1. Welcome to Taxidermy.net, Guest!
    We have put together a brief tutorial to help you with the site, click here to access it.

First Ever Skull Project With Dermistid Photo (and A Quick Question)

Discussion in 'Skulls and Skeletons' started by odditycollector, Apr 21, 2021.

  1. First time poster; long time lurker. I've been sourcing skulls for resale for 5 years and finally decided to jump in and get some dermistid beetles. This is my first ever bone taxidermy project and I truly feel it came out so well because of the knowledgeable I acquired reading here. Thank you so much to all the people who've asked or offered advice! This has quickly become a meaningful passion project for me and I love both my bugs and my bones greatly. (This skull was from the seller Bob Wendt here on Taxidermy. Very high quality carcasses!)

    Random question for people who do many skulls at once; what does your "degreasing station" look like? Do you have multiple tubs of heated water going at once? I'm still figuring out how to manage space.
    msestak, Tnrandy and e101011 like this.
  2. e101011

    e101011 Member

    I’ve got nothing to add as far as advice or guidance, but the skull looks good!
    msestak and odditycollector like this.

  3. steve torna

    steve torna New Member

    I use ammonia for degreasing. For small skulls that will fit, cut the top off of your 1/2 gallon ammonia jugs, drop the skull in and cover the opening with cellophane and use a rubber band to retain it. You can fit several dozen jugs in a very small space. Consider visiting someone with a skull cleaning business and see how they do it.
    odditycollector likes this.
  4. Sea Wolf

    Sea Wolf Well-Known Member

    If I am not slammed for work, I use 5 gallon buckets. Sometimes, more than one skull in a bucket each in it's own net bag. If I get slammed, I have a much larger tank that I have. The whole tank heated to temp and insulated. Smaller containers are floated in the big one, sometimes they are sealed Ziplock bags full of solution sometimes 5 gal buckets again. If you use ammonia you don't have to heat but it many times will not be all you need to do. You will still have to soak skulls in a heated solution to get all the grease out. Especially for cervids. Degreasing will take up some space but normally things move right along. If you are doing coyotes, you can put several in a 5 gallon bucket at once. Just move them around from time to time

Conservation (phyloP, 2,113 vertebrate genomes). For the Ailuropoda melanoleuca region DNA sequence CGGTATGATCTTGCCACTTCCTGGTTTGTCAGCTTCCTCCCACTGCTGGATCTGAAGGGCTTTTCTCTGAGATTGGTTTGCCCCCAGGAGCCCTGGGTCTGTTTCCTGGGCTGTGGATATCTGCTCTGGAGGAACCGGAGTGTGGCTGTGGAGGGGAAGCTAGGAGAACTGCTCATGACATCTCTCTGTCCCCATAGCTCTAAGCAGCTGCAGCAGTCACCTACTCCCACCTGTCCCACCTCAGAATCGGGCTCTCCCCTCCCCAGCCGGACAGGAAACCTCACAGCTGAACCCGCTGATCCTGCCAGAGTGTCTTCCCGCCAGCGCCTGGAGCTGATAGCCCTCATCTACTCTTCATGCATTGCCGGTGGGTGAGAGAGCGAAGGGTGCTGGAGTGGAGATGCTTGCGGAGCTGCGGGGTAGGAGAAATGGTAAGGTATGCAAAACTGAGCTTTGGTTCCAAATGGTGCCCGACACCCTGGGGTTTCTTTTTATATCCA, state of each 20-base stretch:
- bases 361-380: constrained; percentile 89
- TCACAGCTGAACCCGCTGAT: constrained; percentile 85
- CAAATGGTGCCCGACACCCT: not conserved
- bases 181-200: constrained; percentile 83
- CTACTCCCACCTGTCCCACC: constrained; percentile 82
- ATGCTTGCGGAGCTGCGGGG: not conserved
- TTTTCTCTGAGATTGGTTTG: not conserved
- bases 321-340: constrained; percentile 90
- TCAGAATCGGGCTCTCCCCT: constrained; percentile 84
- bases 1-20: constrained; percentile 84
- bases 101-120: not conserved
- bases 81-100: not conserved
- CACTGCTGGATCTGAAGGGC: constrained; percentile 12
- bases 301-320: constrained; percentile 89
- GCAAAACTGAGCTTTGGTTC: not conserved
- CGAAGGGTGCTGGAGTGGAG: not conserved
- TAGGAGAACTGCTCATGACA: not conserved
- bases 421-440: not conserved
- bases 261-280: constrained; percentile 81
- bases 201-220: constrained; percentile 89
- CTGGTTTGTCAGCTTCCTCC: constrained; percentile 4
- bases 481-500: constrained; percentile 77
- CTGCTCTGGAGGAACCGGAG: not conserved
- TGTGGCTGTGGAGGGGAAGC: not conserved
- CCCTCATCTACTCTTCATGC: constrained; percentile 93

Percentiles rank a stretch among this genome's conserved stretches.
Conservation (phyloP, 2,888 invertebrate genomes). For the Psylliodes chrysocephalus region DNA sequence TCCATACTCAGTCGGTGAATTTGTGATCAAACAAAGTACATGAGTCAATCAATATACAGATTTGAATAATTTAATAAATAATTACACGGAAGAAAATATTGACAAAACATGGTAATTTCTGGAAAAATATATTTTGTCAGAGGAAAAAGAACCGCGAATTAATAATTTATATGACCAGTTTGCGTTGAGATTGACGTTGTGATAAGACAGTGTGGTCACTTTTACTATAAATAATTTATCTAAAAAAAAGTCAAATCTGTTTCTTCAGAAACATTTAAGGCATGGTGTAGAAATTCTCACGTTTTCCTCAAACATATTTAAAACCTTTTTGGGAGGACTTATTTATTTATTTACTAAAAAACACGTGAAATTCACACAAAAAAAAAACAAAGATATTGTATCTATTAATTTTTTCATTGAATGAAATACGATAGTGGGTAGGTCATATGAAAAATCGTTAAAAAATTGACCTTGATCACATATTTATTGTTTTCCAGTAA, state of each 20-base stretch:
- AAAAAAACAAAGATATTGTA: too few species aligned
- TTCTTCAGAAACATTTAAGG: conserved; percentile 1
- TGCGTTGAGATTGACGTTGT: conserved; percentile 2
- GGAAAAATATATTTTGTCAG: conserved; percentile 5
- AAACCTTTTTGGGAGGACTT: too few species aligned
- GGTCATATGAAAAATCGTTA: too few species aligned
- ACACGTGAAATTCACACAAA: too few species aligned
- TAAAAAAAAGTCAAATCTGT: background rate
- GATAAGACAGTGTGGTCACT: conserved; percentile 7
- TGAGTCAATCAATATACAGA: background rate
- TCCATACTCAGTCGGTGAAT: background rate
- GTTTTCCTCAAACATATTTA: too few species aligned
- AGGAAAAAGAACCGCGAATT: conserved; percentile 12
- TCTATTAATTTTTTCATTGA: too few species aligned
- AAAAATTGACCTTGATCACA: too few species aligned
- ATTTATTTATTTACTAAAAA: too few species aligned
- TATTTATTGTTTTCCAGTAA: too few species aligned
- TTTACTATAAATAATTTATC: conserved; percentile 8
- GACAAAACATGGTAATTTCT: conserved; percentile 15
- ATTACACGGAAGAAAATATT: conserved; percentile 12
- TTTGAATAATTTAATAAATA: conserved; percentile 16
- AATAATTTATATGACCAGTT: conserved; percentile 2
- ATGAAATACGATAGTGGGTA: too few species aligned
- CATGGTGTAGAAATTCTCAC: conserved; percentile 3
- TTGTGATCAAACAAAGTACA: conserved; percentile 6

odditycollector likes this.
  5. Thank you everyone for the advice. I've never tried ammonia, but I'm more comfortable using warm water simply because I do this in my home with pets and kids just a wall away- so I try to minimize chemicals when I can. I really like the idea of using mesh bags to soak multiple skulls in the same water. That's a great idea!
    msestak likes this.
  6. Aarison

    Aarison New Member

    good one
  7. Sea Wolf

    Sea Wolf Well-Known Member

    Ammonia would be fine. If any curious noses get near it I'm pretty sure they won't a second time. Other than the fumes, it's pretty harmless and the smell of it will be a safe warning not to go poking where you shouldn't. Ammonia will also be handy to use with the beetles. If they reject something as being too dry or for some other reason, soak the skull in water that you have added a good quantity of ammonia to. Let it soak until the tissue has rehydrated and softened. Let it drain off and give it back to the beetles. For some reason they are really attracted to flesh that smells of ammonia and will strip it off. With pets and poky kids around, the only chemical used in this that I would avoid would be acetone. With your peroxide, I would make sure that is secured because that and kids would be trouble. For the most part, it will just sting and burn like hell till it wears off. But, if they splash it into the eyes, it could result in a permanent injury.
  8. I am interested in buying beetles how do i get to the listing of all the people who handle selling beetles ?
  9. PA

    PA Well-Known Member

    I don't know if it has been posted here (probably has), but since the early 1980's on occasion I have seen old pantyhose used to hold skulls during maceration and or degreasing. I am not sure how fine the mesh bags mentioned here are, but you need it fine enough to keep the smallest of bones from escaping.

    Also, gallon jars, plastic or glass, are much better for ammonia than plastic jugs with saran wrap. 2 or 5 gallon plastic buckets like Terry said, with lids, also work like a charm, but gallon jars fit all the coyotes I have done.
    Last edited: Apr 28, 2021
  10. Sea Wolf

    Sea Wolf Well-Known Member

    I don't think there is a maintained list of selling beetles. To be honest, the only person I would buy from is Ken .. of Kodiak Bones and Bugs. His beetles are clean with no parasites added. He is also very helpful with people asking questions about orders and has always been generous with an overcount. He also enclosed helpful information along with the order. He is also a member on here. http://bonesandbugs.com/
  11. thank you sea wolf